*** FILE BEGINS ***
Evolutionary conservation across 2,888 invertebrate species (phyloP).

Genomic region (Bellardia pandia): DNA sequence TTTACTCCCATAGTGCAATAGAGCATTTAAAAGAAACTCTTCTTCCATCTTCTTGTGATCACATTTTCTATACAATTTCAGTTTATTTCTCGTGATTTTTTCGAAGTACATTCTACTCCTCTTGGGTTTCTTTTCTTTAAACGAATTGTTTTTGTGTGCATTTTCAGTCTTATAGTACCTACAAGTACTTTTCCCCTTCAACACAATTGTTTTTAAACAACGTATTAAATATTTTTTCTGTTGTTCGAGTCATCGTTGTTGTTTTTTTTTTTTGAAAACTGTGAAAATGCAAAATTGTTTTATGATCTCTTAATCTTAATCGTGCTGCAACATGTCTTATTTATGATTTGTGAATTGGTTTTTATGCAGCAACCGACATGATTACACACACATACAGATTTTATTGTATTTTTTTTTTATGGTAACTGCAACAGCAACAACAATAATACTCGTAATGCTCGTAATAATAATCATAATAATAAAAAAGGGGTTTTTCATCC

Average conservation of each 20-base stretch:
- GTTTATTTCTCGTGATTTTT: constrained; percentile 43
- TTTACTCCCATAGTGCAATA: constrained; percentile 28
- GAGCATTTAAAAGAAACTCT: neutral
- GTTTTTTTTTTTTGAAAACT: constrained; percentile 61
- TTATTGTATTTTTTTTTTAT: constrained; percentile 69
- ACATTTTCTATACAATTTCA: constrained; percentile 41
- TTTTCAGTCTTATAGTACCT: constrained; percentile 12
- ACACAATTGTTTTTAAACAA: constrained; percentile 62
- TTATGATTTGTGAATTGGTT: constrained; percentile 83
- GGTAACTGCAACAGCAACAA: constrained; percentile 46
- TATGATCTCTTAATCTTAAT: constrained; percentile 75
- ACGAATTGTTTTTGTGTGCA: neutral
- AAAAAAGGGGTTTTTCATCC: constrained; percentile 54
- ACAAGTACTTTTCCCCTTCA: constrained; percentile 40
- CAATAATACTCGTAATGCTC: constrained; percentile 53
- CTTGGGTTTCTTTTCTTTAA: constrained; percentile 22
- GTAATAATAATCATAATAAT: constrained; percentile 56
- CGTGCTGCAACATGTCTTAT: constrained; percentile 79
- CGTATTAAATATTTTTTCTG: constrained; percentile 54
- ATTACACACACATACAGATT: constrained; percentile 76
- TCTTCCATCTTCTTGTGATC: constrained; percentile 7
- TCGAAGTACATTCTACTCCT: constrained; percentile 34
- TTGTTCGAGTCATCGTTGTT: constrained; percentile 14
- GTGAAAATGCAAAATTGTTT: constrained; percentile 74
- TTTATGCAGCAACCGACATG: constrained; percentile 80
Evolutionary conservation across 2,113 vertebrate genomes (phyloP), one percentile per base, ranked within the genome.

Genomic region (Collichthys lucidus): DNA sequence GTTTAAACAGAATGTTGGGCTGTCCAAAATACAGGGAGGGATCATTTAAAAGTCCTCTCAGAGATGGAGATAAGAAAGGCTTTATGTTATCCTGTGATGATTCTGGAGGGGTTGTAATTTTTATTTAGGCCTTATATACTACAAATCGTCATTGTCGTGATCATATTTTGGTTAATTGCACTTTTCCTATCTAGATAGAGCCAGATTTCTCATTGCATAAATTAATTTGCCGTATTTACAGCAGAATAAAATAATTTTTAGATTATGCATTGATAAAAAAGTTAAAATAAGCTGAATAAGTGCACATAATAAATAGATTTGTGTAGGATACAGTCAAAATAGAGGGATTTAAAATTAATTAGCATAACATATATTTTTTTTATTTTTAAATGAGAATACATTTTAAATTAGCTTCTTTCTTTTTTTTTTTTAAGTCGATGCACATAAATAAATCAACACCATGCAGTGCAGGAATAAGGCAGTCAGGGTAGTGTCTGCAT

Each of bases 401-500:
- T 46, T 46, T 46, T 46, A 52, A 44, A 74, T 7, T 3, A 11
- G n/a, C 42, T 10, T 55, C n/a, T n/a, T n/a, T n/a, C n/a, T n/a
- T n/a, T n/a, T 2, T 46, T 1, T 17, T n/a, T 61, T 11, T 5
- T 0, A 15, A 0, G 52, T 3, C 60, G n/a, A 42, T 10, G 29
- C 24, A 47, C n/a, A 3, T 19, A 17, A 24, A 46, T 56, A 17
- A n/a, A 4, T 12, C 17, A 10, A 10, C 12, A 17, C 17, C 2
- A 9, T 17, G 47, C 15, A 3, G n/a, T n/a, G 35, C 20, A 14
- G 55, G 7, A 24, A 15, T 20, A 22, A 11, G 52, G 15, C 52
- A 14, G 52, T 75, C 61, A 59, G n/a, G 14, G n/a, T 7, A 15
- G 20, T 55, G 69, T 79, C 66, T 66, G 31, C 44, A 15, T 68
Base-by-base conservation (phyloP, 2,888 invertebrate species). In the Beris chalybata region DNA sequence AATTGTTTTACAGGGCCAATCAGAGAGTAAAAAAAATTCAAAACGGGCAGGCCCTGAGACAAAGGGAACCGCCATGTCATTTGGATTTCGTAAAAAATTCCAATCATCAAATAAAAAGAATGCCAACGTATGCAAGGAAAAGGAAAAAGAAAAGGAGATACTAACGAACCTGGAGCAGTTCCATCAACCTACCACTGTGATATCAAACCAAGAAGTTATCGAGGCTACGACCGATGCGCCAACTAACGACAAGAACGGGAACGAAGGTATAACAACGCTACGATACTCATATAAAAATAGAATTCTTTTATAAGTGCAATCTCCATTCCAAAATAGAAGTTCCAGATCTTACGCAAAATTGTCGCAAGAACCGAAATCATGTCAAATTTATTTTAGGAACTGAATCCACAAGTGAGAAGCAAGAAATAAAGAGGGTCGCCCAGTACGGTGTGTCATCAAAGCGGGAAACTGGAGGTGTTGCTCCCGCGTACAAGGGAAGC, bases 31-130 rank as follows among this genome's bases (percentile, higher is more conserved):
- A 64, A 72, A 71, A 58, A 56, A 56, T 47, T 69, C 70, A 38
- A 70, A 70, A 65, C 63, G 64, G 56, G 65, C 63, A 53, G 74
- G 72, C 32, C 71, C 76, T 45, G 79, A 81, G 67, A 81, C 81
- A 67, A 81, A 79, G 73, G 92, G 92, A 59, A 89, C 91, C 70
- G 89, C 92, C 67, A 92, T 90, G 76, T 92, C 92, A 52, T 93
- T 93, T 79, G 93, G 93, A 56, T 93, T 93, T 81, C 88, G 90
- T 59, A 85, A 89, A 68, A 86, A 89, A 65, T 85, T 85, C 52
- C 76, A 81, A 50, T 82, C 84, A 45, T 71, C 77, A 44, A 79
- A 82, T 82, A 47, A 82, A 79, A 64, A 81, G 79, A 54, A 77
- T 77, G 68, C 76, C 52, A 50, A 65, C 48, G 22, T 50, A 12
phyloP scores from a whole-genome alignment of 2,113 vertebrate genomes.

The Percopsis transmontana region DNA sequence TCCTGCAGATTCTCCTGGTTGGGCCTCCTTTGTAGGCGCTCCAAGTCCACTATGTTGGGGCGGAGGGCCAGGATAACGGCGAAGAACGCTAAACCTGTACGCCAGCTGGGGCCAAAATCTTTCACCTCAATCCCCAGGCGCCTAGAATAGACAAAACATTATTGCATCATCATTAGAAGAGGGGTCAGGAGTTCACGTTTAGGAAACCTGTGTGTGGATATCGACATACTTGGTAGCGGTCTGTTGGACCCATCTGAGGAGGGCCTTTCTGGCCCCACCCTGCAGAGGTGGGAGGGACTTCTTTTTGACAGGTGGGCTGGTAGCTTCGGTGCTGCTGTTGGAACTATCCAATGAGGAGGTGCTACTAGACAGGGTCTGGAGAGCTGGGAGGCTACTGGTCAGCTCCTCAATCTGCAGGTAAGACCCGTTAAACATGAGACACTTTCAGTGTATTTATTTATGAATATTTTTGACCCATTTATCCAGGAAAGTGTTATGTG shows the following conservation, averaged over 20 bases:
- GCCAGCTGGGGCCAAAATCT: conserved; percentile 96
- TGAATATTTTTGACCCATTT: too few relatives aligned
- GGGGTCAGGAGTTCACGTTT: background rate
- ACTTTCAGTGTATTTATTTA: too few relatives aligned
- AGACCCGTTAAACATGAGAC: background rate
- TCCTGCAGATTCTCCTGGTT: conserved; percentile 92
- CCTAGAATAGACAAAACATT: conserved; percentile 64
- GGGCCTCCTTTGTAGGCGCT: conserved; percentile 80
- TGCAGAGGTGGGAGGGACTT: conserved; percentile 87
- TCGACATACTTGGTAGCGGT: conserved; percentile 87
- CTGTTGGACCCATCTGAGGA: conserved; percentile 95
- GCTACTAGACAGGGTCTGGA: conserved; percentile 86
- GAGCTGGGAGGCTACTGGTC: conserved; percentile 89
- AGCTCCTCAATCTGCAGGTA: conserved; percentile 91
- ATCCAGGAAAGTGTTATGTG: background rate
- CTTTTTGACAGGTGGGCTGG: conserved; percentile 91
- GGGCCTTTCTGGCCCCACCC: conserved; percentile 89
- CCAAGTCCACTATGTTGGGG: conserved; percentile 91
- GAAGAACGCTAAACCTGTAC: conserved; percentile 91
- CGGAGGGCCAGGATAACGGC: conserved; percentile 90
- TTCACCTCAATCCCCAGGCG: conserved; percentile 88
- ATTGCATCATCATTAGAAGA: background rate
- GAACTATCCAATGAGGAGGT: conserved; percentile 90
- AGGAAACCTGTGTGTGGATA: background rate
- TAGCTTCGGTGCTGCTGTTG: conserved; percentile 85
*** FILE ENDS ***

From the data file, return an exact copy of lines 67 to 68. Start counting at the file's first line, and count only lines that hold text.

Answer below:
- GAGCTGGGAGGCTACTGGTC: conserved; percentile 89
- AGCTCCTCAATCTGCAGGTA: conserved; percentile 91